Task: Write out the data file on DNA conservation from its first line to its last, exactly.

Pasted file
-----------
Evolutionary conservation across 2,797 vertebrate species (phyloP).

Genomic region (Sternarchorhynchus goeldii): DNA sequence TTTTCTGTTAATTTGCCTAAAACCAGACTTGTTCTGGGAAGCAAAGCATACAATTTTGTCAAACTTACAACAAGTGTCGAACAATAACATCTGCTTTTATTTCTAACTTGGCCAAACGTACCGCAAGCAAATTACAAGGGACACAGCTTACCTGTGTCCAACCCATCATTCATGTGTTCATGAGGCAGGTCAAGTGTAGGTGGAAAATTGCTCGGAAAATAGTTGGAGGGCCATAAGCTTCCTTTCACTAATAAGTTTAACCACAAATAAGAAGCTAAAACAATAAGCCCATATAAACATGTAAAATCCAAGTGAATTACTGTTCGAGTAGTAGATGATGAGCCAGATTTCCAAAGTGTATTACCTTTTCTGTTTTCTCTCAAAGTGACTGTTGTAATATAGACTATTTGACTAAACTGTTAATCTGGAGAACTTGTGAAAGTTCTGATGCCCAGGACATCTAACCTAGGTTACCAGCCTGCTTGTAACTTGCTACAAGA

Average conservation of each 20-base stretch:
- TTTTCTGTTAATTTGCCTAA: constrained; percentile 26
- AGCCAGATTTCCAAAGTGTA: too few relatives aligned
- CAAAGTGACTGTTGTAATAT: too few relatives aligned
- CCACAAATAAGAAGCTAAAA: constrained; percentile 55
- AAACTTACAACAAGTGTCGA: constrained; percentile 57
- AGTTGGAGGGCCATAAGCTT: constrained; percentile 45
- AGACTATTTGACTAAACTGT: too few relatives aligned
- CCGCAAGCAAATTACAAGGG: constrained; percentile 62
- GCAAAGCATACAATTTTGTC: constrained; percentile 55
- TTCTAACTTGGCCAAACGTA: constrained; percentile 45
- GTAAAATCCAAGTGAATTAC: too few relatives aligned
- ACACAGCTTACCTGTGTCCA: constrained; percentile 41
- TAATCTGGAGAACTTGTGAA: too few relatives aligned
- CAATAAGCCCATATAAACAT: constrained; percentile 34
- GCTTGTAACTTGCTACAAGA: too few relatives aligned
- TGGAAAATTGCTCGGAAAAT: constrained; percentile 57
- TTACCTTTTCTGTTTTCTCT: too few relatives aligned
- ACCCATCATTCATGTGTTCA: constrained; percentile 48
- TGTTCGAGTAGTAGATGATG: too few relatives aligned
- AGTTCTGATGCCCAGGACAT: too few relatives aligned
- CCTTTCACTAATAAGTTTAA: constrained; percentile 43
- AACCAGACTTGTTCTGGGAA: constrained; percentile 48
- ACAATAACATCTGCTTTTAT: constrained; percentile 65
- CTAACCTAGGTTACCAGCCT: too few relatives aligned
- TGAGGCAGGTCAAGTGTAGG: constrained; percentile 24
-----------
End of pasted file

Evolutionary conservation across 2,797 vertebrate species (phyloP).

Genomic region (Sternarchorhynchus goeldii): DNA sequence TTTTCTGTTAATTTGCCTAAAACCAGACTTGTTCTGGGAAGCAAAGCATACAATTTTGTCAAACTTACAACAAGTGTCGAACAATAACATCTGCTTTTATTTCTAACTTGGCCAAACGTACCGCAAGCAAATTACAAGGGACACAGCTTACCTGTGTCCAACCCATCATTCATGTGTTCATGAGGCAGGTCAAGTGTAGGTGGAAAATTGCTCGGAAAATAGTTGGAGGGCCATAAGCTTCCTTTCACTAATAAGTTTAACCACAAATAAGAAGCTAAAACAATAAGCCCATATAAACATGTAAAATCCAAGTGAATTACTGTTCGAGTAGTAGATGATGAGCCAGATTTCCAAAGTGTATTACCTTTTCTGTTTTCTCTCAAAGTGACTGTTGTAATATAGACTATTTGACTAAACTGTTAATCTGGAGAACTTGTGAAAGTTCTGATGCCCAGGACATCTAACCTAGGTTACCAGCCTGCTTGTAACTTGCTACAAGA

Average conservation of each 20-base stretch:
- TTTTCTGTTAATTTGCCTAA: constrained; percentile 26
- AGCCAGATTTCCAAAGTGTA: too few relatives aligned
- CAAAGTGACTGTTGTAATAT: too few relatives aligned
- CCACAAATAAGAAGCTAAAA: constrained; percentile 55
- AAACTTACAACAAGTGTCGA: constrained; percentile 57
- AGTTGGAGGGCCATAAGCTT: constrained; percentile 45
- AGACTATTTGACTAAACTGT: too few relatives aligned
- CCGCAAGCAAATTACAAGGG: constrained; percentile 62
- GCAAAGCATACAATTTTGTC: constrained; percentile 55
- TTCTAACTTGGCCAAACGTA: constrained; percentile 45
- GTAAAATCCAAGTGAATTAC: too few relatives aligned
- ACACAGCTTACCTGTGTCCA: constrained; percentile 41
- TAATCTGGAGAACTTGTGAA: too few relatives aligned
- CAATAAGCCCATATAAACAT: constrained; percentile 34
- GCTTGTAACTTGCTACAAGA: too few relatives aligned
- TGGAAAATTGCTCGGAAAAT: constrained; percentile 57
- TTACCTTTTCTGTTTTCTCT: too few relatives aligned
- ACCCATCATTCATGTGTTCA: constrained; percentile 48
- TGTTCGAGTAGTAGATGATG: too few relatives aligned
- AGTTCTGATGCCCAGGACAT: too few relatives aligned
- CCTTTCACTAATAAGTTTAA: constrained; percentile 43
- AACCAGACTTGTTCTGGGAA: constrained; percentile 48
- ACAATAACATCTGCTTTTAT: constrained; percentile 65
- CTAACCTAGGTTACCAGCCT: too few relatives aligned
- TGAGGCAGGTCAAGTGTAGG: constrained; percentile 24